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The Application of the Articles on Responsibility of States for Internationally Wrongful Acts in the WTO Regime

In this short post, I consider the unique application of the International Law Commission’s Articles on the Responsibility of States for Internationally Wrongful Acts (ARSIWA) to the special regime of the World Trade Organization, an organization that has had a variable relationship with international law over the years. Consistent with Article 55 of ARSIWA which privileges “special rules” of responsibility only to the extent that they seek to derogate from the general framework, a WTO panel in Korea – Government Procurement has confirmed the “residual” application of general international law norms, including ARSIWA, when it stated that they apply “to the extent there is no conflict or inconsistency, or an expression in a covered WTO agreement”.  The post considers first circumstances where WTO rules, as well as panels and (the erstwhile) Appellate Body interpreting them, contract out of the general framework of ARSIWA; it then sets out the circumstances in which ARSIWA has been directly or indirectly referenced and/or applied; and concludes with future areas in which the application of ARSIWA might arise at…

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The IMF, WTO, World Bank, and WHO all come around? Multilateral Unity Against Inequitable Global COVID Vaccine Distribution, but still sans Human Rights

Sometimes, they do come around, albeit so narrowly. Back in February 2021, I argued that international law (specifically based on the International Covenant on Economic, Social, and Cultural Rights, and the Right to Development presently being codified in the draft Convention on the Right to Development) compels States and non-State actors to design equitable COVID Vaccine Distribution…

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The draft WTO agreement on fisheries subsidies: Are we closing the net?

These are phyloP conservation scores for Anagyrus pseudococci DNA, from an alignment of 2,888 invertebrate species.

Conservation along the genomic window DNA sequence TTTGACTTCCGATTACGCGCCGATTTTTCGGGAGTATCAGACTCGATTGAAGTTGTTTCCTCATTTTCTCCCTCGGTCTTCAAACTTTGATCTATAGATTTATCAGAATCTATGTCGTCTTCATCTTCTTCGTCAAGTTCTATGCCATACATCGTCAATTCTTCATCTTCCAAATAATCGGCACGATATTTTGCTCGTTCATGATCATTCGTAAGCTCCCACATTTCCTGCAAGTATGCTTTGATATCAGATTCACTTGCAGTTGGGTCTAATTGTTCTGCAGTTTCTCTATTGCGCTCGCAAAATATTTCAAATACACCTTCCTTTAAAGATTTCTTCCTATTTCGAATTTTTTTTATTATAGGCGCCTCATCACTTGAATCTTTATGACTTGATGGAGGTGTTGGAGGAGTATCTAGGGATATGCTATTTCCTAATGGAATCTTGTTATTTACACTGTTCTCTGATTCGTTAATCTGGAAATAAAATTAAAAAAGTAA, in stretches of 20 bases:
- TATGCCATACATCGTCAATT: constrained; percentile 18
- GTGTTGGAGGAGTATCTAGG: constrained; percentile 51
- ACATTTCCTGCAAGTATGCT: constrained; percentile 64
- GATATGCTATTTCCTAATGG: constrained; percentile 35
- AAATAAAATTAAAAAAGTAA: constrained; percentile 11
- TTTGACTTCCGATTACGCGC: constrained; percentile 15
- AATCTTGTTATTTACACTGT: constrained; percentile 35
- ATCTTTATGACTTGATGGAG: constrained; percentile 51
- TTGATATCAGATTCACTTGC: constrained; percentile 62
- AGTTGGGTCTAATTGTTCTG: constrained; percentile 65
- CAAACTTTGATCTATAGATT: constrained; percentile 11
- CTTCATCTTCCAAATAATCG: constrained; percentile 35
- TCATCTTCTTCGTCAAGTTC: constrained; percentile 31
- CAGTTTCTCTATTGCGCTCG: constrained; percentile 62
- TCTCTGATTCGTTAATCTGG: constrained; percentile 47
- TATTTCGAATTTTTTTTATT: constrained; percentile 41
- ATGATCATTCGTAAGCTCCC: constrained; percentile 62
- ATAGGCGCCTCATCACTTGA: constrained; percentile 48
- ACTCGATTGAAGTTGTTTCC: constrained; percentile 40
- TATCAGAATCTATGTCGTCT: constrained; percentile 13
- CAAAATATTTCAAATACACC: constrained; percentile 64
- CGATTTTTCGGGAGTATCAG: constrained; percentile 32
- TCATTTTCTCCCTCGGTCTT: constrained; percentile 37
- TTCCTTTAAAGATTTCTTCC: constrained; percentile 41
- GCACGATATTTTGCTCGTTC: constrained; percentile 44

On 11 May the chair of the World Trade Organization (WTO)’s fisheries subsidies negotiations released a draft text designed to spur the final stage of negotiations toward final agreement. Talks on fisheries subsidies have been on the WTO’s ledger since 2001 and have been conducted in earnest since 2016. The negotiations are the key element in States’ efforts…

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EJIL: The Podcast! Episode 6 – Trumping International Law?

This episode examines the effects of the four years of the Trump Administration on international law. I am joined by Joseph Weiler, Co-Editor in Chief of EJIL and University Professor at New York University School of Law; Neha Jain, Professor of Public International Law at the European University Institute; and Chimene Keitner, who is Alfred…

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China’s Recent Restrictions on Trade and the SPS Agreement

Since June 2020, China turned its eye on trade measures to battle the spread of COVID-19 in its country. It introduced several measures, from extensive testing of containers and content of imported food and agricultural products to complete import bans of specific products (such as pork from Tönnies and poultry products from Tyson Foods Inc.

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